The strategic outcome of the National Weather Service (NWS) is to build a Weather-Ready Nation. To do this, the NWS is shifting its focus from a paradigm where its mission ends with issuing a forecast, to Impact-Based Decision Support Services (IDSS) where forecasts, warnings, and outlooks are delivered to decision-makers in order to save lives and property and enhance the national economy. This project is a follow up to the 2016 NWS Operations and Workforce Analysis (OWA) which included a rigorous analysis of the NWS’s partners, primarily for weather, to whom NWS delivers IDSS and the NWS Climate Services 2016 Meeting. The goals of the project include: generating an inventory of NWS climate partners across the NWS, analyzing if the working definition for NWS partners is applicable for climate, understanding the types of climate-related products and services that NWS is providing, and assessing gaps between NWS’s current set of climate partners and potential partners in the future.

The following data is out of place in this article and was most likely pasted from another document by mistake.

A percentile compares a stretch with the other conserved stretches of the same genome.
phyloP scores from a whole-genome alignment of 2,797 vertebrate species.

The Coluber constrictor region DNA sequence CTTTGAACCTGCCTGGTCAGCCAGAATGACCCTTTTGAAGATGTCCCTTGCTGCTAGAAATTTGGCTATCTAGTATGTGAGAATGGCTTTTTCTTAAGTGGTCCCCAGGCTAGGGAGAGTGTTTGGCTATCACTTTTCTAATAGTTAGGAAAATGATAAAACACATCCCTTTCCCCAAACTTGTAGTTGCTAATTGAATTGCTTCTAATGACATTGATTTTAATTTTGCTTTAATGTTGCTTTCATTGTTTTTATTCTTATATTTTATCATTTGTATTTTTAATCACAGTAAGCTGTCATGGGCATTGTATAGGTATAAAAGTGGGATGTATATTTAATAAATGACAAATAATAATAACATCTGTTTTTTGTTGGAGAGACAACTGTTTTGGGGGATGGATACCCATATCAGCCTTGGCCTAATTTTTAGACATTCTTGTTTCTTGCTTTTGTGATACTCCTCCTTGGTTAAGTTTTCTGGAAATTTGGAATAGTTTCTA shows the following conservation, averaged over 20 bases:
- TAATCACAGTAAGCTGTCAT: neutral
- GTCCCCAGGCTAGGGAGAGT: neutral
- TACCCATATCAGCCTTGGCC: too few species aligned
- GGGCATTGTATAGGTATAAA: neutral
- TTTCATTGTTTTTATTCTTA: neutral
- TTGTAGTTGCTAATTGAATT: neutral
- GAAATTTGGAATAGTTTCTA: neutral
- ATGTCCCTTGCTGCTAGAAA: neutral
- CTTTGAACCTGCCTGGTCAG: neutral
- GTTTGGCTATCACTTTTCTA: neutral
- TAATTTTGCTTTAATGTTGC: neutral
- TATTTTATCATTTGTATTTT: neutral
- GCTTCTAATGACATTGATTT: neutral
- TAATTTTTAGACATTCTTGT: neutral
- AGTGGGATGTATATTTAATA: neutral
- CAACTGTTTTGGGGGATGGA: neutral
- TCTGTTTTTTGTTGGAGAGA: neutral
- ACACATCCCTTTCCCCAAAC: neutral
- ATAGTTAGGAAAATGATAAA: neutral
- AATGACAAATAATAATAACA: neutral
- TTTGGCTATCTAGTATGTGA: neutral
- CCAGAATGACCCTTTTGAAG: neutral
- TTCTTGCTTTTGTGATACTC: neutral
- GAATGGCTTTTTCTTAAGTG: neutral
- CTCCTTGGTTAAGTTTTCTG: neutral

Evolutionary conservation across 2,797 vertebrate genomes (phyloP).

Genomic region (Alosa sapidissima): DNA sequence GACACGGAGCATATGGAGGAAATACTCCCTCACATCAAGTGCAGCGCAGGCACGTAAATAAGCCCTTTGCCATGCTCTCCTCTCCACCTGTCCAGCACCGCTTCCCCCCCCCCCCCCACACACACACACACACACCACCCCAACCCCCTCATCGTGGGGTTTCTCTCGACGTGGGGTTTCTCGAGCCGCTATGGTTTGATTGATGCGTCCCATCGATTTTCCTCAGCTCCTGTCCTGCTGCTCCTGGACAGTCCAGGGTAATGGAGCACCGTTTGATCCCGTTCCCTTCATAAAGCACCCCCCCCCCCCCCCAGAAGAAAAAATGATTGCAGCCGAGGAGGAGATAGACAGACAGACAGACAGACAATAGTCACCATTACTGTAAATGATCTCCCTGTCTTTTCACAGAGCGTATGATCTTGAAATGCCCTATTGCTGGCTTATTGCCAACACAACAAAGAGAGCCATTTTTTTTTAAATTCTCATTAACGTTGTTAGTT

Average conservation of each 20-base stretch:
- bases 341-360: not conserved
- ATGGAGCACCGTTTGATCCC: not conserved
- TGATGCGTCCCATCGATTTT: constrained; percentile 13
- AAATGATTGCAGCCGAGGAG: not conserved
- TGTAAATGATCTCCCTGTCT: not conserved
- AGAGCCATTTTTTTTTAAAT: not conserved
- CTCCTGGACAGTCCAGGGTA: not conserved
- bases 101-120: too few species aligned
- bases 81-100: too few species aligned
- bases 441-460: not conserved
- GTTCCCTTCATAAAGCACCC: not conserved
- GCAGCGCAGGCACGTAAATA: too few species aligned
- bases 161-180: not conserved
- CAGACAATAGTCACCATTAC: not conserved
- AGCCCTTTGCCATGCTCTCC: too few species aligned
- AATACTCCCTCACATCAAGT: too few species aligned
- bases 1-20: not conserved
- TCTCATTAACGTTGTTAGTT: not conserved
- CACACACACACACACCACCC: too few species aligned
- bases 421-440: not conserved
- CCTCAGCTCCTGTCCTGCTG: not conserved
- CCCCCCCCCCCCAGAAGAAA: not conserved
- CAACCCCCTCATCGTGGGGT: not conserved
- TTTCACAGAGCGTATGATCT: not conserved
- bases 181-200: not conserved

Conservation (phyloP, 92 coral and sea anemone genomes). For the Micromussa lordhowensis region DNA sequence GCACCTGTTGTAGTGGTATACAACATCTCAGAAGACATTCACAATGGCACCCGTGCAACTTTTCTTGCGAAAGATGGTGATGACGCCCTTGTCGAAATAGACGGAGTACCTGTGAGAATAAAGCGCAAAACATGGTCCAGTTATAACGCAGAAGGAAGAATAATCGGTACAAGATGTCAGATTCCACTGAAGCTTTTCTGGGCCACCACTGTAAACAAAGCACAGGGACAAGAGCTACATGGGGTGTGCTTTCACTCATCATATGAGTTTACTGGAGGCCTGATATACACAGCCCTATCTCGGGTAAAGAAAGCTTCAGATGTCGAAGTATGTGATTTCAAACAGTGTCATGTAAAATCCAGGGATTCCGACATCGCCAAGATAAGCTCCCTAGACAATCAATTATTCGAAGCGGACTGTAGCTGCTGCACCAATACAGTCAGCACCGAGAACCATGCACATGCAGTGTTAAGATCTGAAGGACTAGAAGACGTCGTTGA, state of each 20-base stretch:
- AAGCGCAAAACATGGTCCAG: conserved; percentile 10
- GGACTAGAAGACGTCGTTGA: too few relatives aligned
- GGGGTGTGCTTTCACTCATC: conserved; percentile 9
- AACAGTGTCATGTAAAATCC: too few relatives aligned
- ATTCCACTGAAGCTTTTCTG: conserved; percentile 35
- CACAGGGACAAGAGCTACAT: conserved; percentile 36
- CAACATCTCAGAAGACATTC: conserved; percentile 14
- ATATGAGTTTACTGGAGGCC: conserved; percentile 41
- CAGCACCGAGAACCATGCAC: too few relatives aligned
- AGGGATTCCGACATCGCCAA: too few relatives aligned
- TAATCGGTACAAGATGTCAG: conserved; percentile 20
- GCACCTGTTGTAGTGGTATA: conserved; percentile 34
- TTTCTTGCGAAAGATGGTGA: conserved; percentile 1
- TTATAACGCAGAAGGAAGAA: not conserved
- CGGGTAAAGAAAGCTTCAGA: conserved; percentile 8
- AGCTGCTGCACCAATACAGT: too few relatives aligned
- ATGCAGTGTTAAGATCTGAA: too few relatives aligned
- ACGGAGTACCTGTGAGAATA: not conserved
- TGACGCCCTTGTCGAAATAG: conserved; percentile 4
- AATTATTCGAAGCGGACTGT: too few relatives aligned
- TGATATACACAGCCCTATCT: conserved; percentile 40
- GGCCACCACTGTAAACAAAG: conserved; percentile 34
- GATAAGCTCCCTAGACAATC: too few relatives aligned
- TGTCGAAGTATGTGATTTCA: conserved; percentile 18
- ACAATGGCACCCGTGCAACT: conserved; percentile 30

In order to understand the scope of NWS climate services, a questionnaire was created and disseminated to the NWS Climate Prediction Center, 122 Weather Forecast Offices (WFOs) and 12 River Forecast Centers (RFCs) through each of the six NWS region’s Climate Services Program Manager (CSPM) to gather the data for the project. The questionnaire showed that NWS climate employees remain unsure about the designation between core partners and deep relationship partners, terms developed during the OWA and communicated with all NWS staff. The most common entries listed as both core and deep relationship partners include emergency management and the media. Compared to weather services, the number of cited partners for climate services is significantly lower. Furthermore, the questionnaire identified the decisions that partners make and some of the gaps in providing climate services. In addition to identifying IDSS partners, the questionnaire also identified partners who collaborate with the NWS in order to create climate products and services, including NOAA’s Regional Climate Centers (RCCs) and Regional Integrated Sciences and Assessments (RISAs). The results of this study lead to recommendations for making the IDSS policy more inclusive for climate services.